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CRG Homecare Clacton on Sea Good

The provider of this service changed - see old profile


Inspection carried out on 12 September 2018

During a routine inspection

CRG Clacton is a domiciliary care agency. It provides personal care to people living in their own houses and flats in the community. It provides a service predominantly for older adults some of whom may have a physical disability. People using the service lived in 84 residential houses and ordinary flats across Clacton on Sea and the immediate surrounding areas.

Not everyone using CRG Clacton DCA receives personal care. CQC only inspects the service being received by people provided with ‘personal care’; help with tasks related to personal hygiene and eating. Where they do we also take into account any wider social care provided. At the time of the inspection the registered provider was providing support to a total of 84 people living in their own residential homes and flats.

This service has not yet been formally rated as it was registered in September 2017. At this inspection, which was the first for the service we found the service was rated 'Good'.

A manager had been appointed in February 2018 and was in post. An application was in progress at the time of this inspection and evidence was shown to us on the day to evidence this. A registered manager is a person who has registered with the Care Quality Commission to manage the service. Like registered providers, they are 'registered persons'. Registered persons have legal responsibility for meeting the requirements in the Health and Social Care Act 2008 and associated regulations about how the service is run.

People were supported to have maximum choice and control of their lives and staff supported them in the least restrictive way possible; the policies and systems in the service supported this practice.

People told us they felt safe with the staff who provided their care and support. People were protected from harm because the registered provider had a robust recruitment process and staff received training in how to recognise and report abuse. People's care plans included information on how they could raise concerns if they or a relative or friend felt they were at risk of abuse.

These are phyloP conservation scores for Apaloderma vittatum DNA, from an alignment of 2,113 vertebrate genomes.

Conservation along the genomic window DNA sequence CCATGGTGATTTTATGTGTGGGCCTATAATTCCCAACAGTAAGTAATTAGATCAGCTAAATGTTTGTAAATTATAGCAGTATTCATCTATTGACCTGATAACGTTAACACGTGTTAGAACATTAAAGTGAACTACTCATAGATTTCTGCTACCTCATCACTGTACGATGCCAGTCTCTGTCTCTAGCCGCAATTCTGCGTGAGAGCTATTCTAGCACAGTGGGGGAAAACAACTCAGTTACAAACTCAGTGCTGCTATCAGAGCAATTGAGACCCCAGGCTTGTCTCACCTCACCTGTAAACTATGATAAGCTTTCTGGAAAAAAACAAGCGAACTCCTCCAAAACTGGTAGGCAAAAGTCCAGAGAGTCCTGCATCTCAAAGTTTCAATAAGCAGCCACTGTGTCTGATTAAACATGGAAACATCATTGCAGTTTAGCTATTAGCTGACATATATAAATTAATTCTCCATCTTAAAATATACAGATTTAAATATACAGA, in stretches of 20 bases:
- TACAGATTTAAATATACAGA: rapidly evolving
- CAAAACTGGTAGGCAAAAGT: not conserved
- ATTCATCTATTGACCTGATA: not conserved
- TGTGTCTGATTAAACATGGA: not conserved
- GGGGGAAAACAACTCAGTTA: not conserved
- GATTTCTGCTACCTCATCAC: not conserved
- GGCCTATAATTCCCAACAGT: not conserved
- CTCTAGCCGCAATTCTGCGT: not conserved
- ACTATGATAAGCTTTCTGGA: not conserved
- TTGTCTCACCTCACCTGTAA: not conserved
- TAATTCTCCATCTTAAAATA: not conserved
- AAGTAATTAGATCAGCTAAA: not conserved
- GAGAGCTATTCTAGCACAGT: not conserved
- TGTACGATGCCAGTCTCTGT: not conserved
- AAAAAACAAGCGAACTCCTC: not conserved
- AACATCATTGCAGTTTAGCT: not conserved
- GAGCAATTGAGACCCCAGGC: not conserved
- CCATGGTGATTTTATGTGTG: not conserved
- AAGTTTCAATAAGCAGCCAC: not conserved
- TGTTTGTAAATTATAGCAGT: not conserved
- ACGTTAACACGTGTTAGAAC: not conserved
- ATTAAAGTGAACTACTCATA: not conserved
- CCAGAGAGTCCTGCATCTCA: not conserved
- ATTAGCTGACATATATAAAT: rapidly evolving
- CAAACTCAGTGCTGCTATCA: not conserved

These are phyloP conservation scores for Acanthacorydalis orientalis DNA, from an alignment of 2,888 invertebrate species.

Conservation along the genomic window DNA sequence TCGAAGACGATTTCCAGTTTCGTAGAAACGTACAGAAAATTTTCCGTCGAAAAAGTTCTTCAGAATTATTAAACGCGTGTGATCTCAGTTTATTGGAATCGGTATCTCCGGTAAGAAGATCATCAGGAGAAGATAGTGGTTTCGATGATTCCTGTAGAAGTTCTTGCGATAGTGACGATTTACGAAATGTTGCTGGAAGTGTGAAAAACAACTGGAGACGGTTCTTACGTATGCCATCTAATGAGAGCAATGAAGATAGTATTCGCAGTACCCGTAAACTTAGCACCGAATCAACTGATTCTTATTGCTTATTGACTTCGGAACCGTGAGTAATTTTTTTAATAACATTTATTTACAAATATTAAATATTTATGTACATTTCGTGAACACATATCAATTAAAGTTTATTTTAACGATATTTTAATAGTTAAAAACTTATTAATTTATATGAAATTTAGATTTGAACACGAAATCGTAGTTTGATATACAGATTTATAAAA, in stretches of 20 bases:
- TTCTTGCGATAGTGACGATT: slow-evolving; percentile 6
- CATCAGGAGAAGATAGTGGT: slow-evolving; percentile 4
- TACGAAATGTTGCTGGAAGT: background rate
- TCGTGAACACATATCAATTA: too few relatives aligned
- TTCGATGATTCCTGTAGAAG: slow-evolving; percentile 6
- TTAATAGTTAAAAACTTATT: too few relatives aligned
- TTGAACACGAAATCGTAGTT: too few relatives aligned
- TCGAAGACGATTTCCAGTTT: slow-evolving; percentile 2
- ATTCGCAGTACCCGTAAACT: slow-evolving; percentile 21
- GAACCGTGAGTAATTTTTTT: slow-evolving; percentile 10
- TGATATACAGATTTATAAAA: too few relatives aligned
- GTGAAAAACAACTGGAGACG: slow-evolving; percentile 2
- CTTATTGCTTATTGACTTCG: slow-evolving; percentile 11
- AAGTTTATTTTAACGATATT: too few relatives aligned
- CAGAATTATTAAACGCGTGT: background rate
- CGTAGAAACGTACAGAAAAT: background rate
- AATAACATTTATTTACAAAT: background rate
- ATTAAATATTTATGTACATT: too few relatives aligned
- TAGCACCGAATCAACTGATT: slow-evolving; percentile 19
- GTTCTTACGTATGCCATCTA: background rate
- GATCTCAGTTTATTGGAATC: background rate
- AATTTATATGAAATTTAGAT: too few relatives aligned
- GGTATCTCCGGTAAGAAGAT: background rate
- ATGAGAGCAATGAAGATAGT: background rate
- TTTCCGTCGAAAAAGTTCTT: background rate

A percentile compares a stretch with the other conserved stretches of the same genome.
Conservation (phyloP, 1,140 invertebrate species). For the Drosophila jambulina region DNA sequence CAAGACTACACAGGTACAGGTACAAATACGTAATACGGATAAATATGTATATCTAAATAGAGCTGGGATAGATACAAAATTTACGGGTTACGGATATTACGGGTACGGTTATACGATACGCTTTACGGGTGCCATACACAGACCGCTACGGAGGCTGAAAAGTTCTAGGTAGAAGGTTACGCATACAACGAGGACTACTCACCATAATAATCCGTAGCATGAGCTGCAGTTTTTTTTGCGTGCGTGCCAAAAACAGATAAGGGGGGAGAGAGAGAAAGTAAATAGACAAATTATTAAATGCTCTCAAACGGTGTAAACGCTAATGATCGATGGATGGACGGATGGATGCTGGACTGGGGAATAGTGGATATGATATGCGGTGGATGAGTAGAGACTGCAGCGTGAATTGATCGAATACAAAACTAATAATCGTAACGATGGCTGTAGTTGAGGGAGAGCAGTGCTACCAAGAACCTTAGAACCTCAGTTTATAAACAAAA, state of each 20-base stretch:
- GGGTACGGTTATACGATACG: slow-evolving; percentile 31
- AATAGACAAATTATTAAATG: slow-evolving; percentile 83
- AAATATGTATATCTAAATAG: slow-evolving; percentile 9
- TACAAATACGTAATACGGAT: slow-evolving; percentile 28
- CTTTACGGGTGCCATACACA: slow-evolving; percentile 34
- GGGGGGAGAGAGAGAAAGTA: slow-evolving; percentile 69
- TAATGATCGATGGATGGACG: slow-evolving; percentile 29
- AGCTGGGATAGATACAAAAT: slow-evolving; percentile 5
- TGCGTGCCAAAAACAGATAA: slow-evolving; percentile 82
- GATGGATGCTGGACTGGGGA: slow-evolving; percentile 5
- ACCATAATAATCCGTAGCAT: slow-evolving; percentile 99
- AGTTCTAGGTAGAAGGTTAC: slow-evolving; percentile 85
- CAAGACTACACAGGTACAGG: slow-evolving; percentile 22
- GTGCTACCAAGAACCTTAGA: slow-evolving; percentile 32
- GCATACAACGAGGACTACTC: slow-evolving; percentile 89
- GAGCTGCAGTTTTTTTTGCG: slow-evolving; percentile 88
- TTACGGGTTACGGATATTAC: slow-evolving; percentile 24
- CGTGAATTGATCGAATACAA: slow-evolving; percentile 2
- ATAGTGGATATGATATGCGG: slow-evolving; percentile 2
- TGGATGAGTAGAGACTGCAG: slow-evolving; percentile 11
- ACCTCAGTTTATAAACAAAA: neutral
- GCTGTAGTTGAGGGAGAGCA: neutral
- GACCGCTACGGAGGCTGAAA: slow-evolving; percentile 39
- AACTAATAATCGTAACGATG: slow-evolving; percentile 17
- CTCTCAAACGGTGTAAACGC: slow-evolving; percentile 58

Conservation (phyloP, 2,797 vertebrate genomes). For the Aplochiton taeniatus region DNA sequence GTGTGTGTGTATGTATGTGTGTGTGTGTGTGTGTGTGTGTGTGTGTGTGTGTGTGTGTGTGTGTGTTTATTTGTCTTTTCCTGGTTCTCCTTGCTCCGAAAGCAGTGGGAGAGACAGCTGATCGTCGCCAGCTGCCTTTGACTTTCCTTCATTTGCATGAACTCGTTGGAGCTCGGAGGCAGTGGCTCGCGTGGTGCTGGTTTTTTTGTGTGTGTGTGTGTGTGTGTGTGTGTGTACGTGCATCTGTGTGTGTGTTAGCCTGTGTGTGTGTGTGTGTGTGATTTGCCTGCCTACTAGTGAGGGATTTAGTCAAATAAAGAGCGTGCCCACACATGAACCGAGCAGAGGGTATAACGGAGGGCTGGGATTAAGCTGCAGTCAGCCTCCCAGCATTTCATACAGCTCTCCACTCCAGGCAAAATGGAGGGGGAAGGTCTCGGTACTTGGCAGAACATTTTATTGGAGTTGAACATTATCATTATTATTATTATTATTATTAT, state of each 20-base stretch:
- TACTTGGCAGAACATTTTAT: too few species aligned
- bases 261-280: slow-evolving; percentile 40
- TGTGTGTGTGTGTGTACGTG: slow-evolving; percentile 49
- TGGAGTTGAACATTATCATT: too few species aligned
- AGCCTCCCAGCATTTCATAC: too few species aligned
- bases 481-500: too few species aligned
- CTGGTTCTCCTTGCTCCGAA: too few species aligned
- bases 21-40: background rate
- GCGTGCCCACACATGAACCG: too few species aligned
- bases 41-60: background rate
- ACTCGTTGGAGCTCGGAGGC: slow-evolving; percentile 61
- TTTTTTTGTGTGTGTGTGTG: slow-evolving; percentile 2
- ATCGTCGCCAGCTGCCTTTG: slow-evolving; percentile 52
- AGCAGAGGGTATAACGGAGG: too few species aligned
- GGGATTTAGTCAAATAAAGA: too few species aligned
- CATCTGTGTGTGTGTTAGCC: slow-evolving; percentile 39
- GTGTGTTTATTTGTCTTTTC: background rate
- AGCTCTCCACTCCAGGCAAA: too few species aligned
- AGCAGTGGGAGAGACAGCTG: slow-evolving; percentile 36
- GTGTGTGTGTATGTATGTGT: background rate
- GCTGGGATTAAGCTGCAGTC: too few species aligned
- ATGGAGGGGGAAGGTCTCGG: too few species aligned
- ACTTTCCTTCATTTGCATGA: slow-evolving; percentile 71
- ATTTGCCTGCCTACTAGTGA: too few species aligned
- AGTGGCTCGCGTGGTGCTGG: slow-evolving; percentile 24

There were sufficient staff to meet the needs of people and an on-going recruitment programme was in place. This meant the staff team was ensuring they had enough staff to meet the needs of an increase in the client group.

People were supported by staff who knew their needs and understood the importance of delivering effective care and support.

All new staff completed an induction and worked alongside staff who knew the people before they worked alone. Records showed all staff also completed training relevant to the needs of the people they provided care and support for.

All staff received one to one supervision when they could discuss their needs and the needs of the people they supported. The manager also carried out unannounced spot checks where they could observe staff and talk with people about the care they received.

People were supported by staff who were kind and caring. People also confirmed staff treated them with dignity and respect and gave them time to comment on, and contribute to their day to day care and support.

People received care and support that was responsive to their changing needs. Staff had a clear understanding of people's needs and how to meet them effectively. People were involved in discussing and setting up their care plans.

People and staff were supported by a manager, who was open, approachable and listened to any suggestions they had for continued development of the service provided. There were systems in place to monitor the quality of the service, ensure staff kept up to date with good practice and to seek people's views.